Millennial Media

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5 Ways to Keep Your Sanity This Valentine’s Day

Go ahead, shower yourself in pink glitter and eat those chalky hearts.

Valentine’s Day. You typically love it or hate it. Perhaps you are newly in love and ready to profess your affections for another in a day of celebration devoted to the very emotion with which you are brimming. Maybe you fall into the single and dreading category. All those hearts everywhere are reminders of that which eludes you. Or if you are single and fully satisfied, you are constantly irritated by those insisting you must be embittered, sad, and lonely. Furthermore, the happily coupled may find the day riddled with pressure to impress with the perfect gift or proclamation of undying love. It becomes easy then to see how the holiday is primarily celebrated by those in elementary school and in the elementary stages of love.

In my three years of blogging, I have yet to devote an article to this topic because frankly, love can be a touchy subject. However, Valentine’s Day has always ranked as one of my favorite holidays. Perhaps it’s because I naturally gravitate toward all things pink, or my general girly affinity for glitter and hearts. But the truth is, I love the holiday because it is about love, one of the most powerful of human emotions. While the greeting card companies may have inadvertently adulterated the holiday for many, the truth is that a holiday about love is a beautiful thing. And really, perspective and intention make all the difference. Below are five ideas for taking back this holiday and celebrating it for what’s it’s truly about—simply, love.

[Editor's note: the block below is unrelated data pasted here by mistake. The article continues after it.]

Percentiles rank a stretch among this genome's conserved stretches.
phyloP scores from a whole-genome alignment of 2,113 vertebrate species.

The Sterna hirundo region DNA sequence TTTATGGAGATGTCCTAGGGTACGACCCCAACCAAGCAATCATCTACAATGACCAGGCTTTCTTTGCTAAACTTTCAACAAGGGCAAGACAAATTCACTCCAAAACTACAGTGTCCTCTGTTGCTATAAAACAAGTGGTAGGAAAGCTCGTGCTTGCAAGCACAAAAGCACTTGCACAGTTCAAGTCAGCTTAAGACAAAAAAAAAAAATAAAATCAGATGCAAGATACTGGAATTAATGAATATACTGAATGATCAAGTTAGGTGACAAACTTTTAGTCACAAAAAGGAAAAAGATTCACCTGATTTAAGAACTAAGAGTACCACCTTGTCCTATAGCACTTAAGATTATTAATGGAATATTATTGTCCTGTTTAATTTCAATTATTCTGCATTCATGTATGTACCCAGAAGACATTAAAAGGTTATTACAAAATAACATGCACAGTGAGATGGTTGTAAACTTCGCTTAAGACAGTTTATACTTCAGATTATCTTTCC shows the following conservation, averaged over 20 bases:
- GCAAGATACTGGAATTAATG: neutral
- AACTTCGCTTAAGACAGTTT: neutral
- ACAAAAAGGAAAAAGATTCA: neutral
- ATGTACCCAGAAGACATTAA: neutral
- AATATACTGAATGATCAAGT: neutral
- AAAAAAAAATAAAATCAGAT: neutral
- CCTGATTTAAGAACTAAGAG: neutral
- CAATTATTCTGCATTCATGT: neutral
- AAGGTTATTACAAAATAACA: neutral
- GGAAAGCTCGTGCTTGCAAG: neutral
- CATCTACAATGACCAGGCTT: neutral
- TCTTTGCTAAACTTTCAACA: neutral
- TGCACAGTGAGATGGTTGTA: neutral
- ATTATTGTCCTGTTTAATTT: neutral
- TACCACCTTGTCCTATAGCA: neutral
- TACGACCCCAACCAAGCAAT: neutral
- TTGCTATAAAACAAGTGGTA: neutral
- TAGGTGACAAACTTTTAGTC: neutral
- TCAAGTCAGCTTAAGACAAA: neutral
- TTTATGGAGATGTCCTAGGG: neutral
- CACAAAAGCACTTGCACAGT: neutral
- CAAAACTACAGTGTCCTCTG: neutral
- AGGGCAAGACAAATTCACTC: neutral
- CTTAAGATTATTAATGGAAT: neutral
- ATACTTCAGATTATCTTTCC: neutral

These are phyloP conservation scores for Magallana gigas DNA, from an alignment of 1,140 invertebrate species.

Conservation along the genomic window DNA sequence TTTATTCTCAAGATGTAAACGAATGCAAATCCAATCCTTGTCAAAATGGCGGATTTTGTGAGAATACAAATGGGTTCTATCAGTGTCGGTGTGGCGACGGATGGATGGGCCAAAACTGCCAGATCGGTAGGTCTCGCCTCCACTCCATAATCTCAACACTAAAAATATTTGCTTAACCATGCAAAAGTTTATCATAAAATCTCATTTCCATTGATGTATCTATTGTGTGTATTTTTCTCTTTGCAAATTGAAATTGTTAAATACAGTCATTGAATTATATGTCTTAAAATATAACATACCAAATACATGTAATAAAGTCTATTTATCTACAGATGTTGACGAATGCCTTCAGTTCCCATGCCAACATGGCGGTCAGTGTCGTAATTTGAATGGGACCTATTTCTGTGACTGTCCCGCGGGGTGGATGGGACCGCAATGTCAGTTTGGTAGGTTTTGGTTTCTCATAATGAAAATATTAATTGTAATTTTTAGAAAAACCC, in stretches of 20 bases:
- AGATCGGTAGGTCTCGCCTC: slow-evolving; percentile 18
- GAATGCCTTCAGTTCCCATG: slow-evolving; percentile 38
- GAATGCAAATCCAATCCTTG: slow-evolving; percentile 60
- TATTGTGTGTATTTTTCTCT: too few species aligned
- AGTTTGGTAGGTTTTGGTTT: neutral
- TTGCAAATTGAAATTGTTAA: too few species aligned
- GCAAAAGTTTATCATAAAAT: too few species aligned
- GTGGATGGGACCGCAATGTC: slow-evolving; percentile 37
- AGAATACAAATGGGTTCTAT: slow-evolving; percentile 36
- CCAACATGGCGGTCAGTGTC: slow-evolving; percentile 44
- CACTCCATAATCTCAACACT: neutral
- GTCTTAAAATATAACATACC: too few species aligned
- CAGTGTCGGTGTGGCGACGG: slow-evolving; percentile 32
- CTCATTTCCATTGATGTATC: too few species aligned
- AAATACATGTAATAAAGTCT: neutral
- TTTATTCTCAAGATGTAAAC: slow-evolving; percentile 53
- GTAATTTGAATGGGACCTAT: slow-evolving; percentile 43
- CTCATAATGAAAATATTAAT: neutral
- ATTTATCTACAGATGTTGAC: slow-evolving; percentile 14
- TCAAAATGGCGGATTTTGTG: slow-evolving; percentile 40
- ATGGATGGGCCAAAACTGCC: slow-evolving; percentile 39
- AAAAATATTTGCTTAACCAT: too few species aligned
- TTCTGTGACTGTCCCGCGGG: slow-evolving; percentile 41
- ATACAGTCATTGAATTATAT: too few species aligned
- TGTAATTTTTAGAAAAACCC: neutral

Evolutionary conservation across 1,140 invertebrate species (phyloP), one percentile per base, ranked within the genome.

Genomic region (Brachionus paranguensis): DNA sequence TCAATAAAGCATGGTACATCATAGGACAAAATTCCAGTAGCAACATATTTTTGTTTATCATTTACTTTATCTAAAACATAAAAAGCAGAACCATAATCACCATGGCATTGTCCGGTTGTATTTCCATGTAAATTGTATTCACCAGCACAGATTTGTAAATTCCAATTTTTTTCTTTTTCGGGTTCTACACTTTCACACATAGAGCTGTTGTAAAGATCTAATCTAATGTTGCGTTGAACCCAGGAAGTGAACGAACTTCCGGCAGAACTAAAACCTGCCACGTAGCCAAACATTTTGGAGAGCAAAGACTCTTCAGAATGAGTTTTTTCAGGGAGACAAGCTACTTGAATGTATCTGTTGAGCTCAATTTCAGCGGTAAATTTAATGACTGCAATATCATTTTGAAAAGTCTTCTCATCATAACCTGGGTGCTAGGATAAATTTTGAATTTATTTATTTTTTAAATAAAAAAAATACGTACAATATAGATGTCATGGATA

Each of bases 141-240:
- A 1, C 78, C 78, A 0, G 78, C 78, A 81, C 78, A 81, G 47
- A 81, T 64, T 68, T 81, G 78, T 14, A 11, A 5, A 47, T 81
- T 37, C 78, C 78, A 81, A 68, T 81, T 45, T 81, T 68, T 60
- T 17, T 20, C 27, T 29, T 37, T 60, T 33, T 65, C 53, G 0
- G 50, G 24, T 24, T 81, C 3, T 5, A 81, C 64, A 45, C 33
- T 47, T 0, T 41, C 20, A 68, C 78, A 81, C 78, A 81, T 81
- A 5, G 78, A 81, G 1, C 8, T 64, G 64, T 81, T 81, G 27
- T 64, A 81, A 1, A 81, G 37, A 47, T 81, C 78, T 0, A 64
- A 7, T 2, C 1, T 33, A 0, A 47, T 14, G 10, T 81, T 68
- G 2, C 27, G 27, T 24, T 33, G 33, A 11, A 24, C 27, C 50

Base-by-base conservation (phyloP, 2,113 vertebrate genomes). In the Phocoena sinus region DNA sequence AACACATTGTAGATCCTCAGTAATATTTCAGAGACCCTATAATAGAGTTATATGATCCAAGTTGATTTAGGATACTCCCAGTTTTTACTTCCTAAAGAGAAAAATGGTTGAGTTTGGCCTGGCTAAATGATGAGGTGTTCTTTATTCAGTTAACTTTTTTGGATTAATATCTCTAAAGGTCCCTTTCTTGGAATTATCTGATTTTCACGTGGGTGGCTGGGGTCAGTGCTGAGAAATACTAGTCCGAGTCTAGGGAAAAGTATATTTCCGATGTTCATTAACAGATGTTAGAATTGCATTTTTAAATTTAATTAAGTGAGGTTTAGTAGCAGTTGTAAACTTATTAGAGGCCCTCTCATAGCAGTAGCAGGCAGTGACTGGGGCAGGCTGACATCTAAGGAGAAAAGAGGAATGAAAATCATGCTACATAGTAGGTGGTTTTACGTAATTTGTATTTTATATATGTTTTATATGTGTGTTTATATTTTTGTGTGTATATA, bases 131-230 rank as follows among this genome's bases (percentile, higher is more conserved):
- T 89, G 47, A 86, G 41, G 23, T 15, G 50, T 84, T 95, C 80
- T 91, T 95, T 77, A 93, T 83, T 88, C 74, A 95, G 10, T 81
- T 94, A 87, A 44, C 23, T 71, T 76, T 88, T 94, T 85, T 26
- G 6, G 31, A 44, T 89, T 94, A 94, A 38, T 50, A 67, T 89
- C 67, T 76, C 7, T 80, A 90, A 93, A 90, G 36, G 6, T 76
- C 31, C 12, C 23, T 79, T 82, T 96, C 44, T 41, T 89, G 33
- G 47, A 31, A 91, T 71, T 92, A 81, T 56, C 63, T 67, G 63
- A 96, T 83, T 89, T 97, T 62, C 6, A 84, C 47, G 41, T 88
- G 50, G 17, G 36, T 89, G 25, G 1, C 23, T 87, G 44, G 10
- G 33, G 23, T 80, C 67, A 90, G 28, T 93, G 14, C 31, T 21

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1) Be Mine: Find Your Valentine

Possibly one of my favorite parts of Valentine’s Day has involved the acquisition of valentines. No, that doesn’t mean hunting down men with cupid’s bow and arrow, nor does it implicate a couple status. Because really, what is a Valentine by definition anyway? If you can hand out 18 cards as a young child and ask them all to “be mine,” then surely in adulthood this translates to a pretty liberal understanding of the concept. To me, a Valentine can be anyone with true affections for you.

One year a friend delivered a chocolate bar with a poem inscribed in its wrapper to my door. Another year I received an Edward Cullen Twilight edition of the largest box of hearts I’ve seen in my life. There were the times my mom mailed me fun Valentine’s gifts of sweet socks and cozy pajama pants, and the times my dad got me flowers and chocolates. So yes, many years my Valentines were my friends and family. They were the ones who were there through thick and thin. I feel incredibly blessed because I’ve always felt loved. And Valentine’s Day is really about the giving and receiving of love. So whether you are married or single, think outside the box. Don’t limit the holiday to the stereotypical heterosexist coupled idea of love. Your Valentine doesn’t have to be a Fabio, and it can help to remember that.


2) You Rock: It’s Not About the Money

One of the common sources of Valentine’s Day stress is related to finances. Expectations on this day can ride high. Some are expecting a proposal complete with a rock on their finger, while others want the prime reservation at the best restaurant. When the stakes are so high, it can be easy to mess up or feel guilty that an opulent gift was not appropriately reciprocated.

Setting limits before the holiday can be helpful, assuming all parties agree to this. Although cliché to say, sometimes it really is the little things that mean more. Being creative and coming up with a personalized gift (if you choose to even give gifts at all) can be ideal. Perhaps one partner enjoys art and there is a Groupon deal for one of those wine and painting classes. Maybe it is a pass for yoga lessons or gift card for a small spa service. For an even more restricted budget, it might be something as simple but meaningful as cooking dinner together, watching a movie, and exchanging a favorite book with one another. Either way you choose to go, personalizing a token of your affection can go far and it doesn’t have to break the bank.